Introducing the Higgs boson
UNESCO and the Abdus Salam International Centre for Theoretical Physics (ICTP) congratulate CERN for its latest discovery, a new subatomic particle that behaves much like the elusive Higgs boson. This discovery was announced today as the ATLAS and CMS experiments presented their latest preliminary results in the search for the long sought Higgs particle. Both experiments observe a new particle in the mass region around 125-126 GeV, with 99.9999% certainty.
"This is indeed a new particle. We know it must be a boson and it’s the heaviest boson ever found,” said CMS experiment spokesperson Joe Incandela. “The implications are very significant and it is precisely for this reason that we must be extremely diligent in all of our studies and cross-checks."
“The outstanding performance of the Large Hadron Collider and ATLAS and the huge efforts of many people have brought us to this exciting stage,” added ATLAS experiment spokesperson Fabiola Gianotti.
ICTP and the University of Udine have been jointly involved in the ATLAS experiment that examines the debris of particle collisions at the LHC to discover new particles such as the Higgs boson. The scientists have been looking for the Higgs by removing the data from other particles that behave similarly, rather like removing noisy static while hunting for a radio signal, as the Higgs decays too fast to detect directly. A more complete picture of today’s observations will emerge later this year after the LHC provides the experiments with more data.
ICTP physicist Bobby Acharya, who leads ICTP's participation in the ATLAS experiment, is thinking ahead excitedly: "Now that we know a new particle is there, we will study its properties in more details. It probably is the Higgs, which represents the end to a search that has gone on for decades to find the missing piece of the Standard Model puzzle. For ICTP this is an incredibly important result given the fundamental role that Abdus Salam played in the development of the Standard Model of Particle Physics." Positive identification of the new particle’s characteristics will take considerable time and data, but this day marks the beginning of a new understanding of the fundamental structure of matter.
CERN and UNESCO
The idea of establishing a European Council for Nuclear Research was raised at the fifth session of the UNESCO General Conference, held in Florence, Italy, in 1950. It was established in 1954 and later became the European Organization for Nuclear Research, while keeping its historical acronym: CERN.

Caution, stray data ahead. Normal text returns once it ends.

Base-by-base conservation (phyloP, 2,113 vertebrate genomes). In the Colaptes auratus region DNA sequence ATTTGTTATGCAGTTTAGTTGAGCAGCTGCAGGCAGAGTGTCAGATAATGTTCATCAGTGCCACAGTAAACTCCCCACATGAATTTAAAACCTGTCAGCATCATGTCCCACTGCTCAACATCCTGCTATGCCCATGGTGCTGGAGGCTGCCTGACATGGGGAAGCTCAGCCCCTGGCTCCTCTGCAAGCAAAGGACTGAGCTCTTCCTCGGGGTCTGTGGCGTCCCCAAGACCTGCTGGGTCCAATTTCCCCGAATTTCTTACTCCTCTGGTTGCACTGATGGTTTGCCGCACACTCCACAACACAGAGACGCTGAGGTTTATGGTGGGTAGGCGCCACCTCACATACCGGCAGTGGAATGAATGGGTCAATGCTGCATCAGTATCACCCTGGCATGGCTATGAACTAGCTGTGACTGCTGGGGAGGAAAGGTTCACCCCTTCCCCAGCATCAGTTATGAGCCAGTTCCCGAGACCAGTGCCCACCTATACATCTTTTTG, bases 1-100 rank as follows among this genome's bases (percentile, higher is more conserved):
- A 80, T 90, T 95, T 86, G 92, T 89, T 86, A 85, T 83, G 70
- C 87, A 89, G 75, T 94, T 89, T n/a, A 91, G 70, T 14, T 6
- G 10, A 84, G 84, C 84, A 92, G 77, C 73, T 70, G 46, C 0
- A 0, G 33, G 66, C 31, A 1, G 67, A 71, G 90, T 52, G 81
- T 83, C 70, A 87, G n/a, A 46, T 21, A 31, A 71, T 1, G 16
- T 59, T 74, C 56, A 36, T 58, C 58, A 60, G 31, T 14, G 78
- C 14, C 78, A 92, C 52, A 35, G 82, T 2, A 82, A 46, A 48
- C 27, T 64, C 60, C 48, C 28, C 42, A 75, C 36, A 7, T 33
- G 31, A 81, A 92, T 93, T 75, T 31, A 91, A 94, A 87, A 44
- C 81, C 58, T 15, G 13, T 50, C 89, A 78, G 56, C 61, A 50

While CERN places its scientific expertise at UNESCO’s disposal under SESAME and other initiatives, such as virtual libraries in African universities and teacher training, UNESCO’s International Basic Sciences Programme (IBSP) offers CERN a framework for cooperation with researchers from countries that are not CERN members.
The Abdus Salam International Centre for Theoretical Physics (ICTP) is a UNESCO Category 1 Institute, meaning that is is an integral part of UNESCO.
For more than 45 years, ICTP has been a driving force behind global efforts to advance scientific expertise in the developing world. Founded in 1964 by the late Nobel Laureate Abdus Salam, ICTP seeks to accomplish its mandate by providing scientists from developing countries with the continuing education and skills that they need to enjoy long and productive careers. The Centre operates under a tripartite agreement with the Government of Italy, UNESCO and the IAEA.
- CERN press release
- CERN website
- ICTP website
- LHC: Large Hadron Collider
This publication richly illustrates the inner workings of CERN's Large Hadron Collider, showing the human dimension to this great scientific enterprise which aims to help us understand the origins of the Universe.